Amid calls to raise the national minimum wage, reports that civil servants may soon get a pay increase should be good news. Salaries in the national public service were last reviewed in 2010 when the consolidated salary structure was raised by over 50%, followed by a national minimum wage increase in 2011. Since then, prices have skyrocketed, and the naira has plummeted; it would be reasonable to expect salaries to rise as well.
Paying civil servants more money makes sense economically, too; if public sector pay is paltry compared to private employers, then the government will lose out on the best talent. However, a look at the Nigerian government's finances indicates that without broader payroll reforms, a civil service wage increase could do more harm than good.
Wage Delays, Work Deficiencies
The Nigerian government already struggles to pay its workers, and a pay raise would only make this worse. Just last year, several states owed multiple months, and even years' worth, of salaries and pensions, despite taking loans from Aso Rock. The Federal Government itself had to borrow ₦473 billion in 2014 to pay salaries.
This trend pre-dates the 2014 oil price crash. In January this year, federal civil servants were finally paid a backlog of salary increases that they had been owed. Even when oil prices were above $100 per barrel, the government did not fulfil its payroll obligations.
These delays in salary payments have a significant negative effect on the efficiency of the civil service. When public servants do not expect to be paid on time, they pick up side hustles to make ends meet – some during work hours, or outrightly demand bribes. It is easy to see the broader impact on society: public school teachers not showing up to work, absent doctors in government hospitals, and businesses unable to obtain permits or licenses because "oga is not on seat".
Promising public servants more money would only make things worse. Higher salaries mean a larger wage bill that the government may be unable to pay, therefore repeating the cycle. Once a culture of inefficiency is established, it becomes difficult to dislodge even when salary payments return to normal. If workers expect that they won't be paid on time, they will dedicate their efforts to their side-hustles instead.
Why does the government fail to pay salaries? The easy answer would be corruption. "Mainagate", which featured over ₦800 billion allegedly paid to non-existent pensioners and ₦5 billion awarded in fictitious contracts, is only the latest in a series of payroll fraud and embezzlement scandals that have plagued Nigeria. Perhaps, this is why headlines on civil service reform typically focus on the problem of ghost workers and how to eliminate them.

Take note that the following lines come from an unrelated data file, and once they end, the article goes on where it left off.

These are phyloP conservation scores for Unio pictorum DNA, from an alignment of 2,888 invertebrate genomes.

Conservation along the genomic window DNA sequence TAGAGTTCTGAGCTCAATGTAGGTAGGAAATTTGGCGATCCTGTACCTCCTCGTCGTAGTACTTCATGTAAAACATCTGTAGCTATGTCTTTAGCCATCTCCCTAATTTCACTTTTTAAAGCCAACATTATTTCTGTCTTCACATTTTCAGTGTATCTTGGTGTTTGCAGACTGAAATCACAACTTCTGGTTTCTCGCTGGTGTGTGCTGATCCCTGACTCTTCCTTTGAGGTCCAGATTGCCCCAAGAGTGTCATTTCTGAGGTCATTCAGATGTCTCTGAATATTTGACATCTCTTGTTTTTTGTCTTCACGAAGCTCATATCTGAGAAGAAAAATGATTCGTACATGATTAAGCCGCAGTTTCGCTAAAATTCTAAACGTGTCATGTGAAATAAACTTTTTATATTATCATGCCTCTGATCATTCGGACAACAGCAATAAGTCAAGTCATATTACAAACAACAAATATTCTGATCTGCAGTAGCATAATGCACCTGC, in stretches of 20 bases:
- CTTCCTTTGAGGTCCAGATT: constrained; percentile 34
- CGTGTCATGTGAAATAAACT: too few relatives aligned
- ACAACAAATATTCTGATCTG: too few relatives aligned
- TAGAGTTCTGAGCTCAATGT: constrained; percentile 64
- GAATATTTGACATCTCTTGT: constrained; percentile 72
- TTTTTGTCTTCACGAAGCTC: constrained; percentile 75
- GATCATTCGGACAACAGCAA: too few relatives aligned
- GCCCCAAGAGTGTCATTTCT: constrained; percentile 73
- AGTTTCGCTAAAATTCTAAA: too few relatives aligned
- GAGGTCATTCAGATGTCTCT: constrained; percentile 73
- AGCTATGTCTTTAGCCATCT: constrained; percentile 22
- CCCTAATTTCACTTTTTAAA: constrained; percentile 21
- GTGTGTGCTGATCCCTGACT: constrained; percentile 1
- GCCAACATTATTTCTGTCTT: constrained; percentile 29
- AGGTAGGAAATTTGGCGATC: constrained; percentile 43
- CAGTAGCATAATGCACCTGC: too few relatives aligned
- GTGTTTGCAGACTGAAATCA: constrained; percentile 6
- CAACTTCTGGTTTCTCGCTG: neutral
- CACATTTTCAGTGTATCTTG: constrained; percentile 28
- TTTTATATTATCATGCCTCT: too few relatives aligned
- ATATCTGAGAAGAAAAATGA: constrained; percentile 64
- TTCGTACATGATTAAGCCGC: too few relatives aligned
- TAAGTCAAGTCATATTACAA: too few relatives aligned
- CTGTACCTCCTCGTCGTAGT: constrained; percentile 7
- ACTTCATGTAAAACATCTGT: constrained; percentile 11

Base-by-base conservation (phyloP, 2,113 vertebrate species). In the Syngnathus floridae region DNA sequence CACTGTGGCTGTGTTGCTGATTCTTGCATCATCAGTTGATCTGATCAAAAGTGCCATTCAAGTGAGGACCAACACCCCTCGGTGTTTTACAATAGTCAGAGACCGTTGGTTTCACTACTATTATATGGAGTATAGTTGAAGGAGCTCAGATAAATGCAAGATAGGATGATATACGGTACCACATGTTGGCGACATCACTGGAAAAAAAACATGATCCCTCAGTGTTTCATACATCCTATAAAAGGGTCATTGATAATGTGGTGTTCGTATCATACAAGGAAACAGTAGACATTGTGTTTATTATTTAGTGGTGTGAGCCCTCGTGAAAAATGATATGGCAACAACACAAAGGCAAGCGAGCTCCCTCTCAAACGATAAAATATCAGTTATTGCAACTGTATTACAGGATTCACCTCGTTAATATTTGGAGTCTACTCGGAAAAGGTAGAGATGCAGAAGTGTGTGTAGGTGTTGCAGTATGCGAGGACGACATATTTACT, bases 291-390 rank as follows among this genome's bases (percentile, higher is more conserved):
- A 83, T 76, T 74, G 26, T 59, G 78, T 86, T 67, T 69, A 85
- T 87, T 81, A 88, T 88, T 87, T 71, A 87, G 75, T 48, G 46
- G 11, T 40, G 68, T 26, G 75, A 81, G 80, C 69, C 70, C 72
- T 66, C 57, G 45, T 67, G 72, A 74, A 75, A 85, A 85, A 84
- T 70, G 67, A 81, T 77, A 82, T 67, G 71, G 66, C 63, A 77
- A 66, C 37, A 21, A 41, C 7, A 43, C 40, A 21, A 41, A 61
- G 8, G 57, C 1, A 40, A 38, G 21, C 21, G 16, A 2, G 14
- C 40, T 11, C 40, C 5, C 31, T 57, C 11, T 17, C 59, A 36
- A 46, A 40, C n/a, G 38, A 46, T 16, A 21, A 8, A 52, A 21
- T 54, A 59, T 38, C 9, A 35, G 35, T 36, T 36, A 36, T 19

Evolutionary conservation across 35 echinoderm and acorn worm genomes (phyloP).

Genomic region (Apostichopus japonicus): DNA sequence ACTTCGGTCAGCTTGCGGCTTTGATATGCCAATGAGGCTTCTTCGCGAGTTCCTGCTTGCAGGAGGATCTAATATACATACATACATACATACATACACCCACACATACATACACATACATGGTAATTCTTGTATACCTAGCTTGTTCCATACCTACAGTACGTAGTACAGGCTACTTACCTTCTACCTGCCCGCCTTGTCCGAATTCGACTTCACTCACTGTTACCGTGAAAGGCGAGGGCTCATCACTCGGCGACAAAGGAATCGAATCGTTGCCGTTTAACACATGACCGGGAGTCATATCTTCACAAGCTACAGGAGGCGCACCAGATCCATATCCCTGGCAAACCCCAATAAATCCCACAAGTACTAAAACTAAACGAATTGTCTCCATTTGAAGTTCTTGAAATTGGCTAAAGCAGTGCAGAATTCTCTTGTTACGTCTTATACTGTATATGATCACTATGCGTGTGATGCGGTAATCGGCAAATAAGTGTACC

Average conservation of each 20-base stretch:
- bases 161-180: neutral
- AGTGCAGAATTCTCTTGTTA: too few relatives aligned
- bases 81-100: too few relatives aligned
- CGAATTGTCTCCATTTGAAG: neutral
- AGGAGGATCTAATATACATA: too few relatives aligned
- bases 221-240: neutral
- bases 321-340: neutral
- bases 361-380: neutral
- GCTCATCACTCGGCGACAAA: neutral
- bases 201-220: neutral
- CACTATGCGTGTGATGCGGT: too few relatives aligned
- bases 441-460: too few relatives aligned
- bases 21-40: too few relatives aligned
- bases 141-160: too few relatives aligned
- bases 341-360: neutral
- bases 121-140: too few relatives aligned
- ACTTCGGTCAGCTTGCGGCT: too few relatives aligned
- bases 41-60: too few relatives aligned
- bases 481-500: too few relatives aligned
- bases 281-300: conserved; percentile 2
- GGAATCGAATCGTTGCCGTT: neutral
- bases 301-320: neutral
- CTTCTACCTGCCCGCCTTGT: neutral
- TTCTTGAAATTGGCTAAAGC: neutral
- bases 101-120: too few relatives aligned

But, corruption aside, we must also consider the likely reality that Nigeria is saddled with an administrative machinery it cannot afford. Since 2011, combined personnel costs for all three tiers of governments have exceeded ₦3 trillion each year, much more than is typically budgeted for capital expenditure.
Payments to employees have taken up 25-37 percent of total spending at the federal level, 19-25 percent for the states, and more than 60 percent of local government spending. The opportunity cost is the investment in key infrastructure and social services that could lay the groundwork for many years of development and poverty alleviation.
A large civil service is not necessarily problematic. Money paid to government workers should make its way back into the economy as they purchase goods and services from Nigerian businesses. Moreover, many rich countries have large public sector wage bills to support the services they offer to citizens. Denmark, ranked in the 99th percentile on the World Bank's 2016 Government Effectiveness index, spends more than 30% of its annual budget on its public sector wage bill. But the fact that Nigeria was in the 13th percentile on the same index indicates that we are not getting our money's worth from the public service.
The deficiencies in our country's public administration are not just relative to other countries. SERVICOM is a federal government initiative created to monitor and improve service delivery in the public sector. Every year, the SERVICOM office evaluates a selected number of government offices and issues them a rating based on how well they serve the public. Of all 233 evaluations conducted since 2006, only the Federal University of Technology, Minna received up to 70%, while most institutions have scored below 50%.
Unfortunately, these evaluations have had too little impact on public service delivery, perhaps because the initiative does not have formal legal backing.
The situation at the state level is not much better. For every ₦1000 spent on personnel costs in 2017, the average state generated just ₦263 in revenue. Borno and Jigawa generated less than ₦100, and only Ogun, Kwara, Rivers, and Lagos generated more than ₦1000.
Altogether, Nigeria is faced with three problems: too many civil servants are underpaid, but we cannot afford to pay them more, and what we do pay doesn't buy us much. Clearly, promising pay raises and chasing ghost workers will not solve these problems. This is a strong argument against paying civil servants more – if public sector pay is increased, the clamour for public sector jobs will only rise and so will the government's temptation to hire beyond the country's needs or means to pay.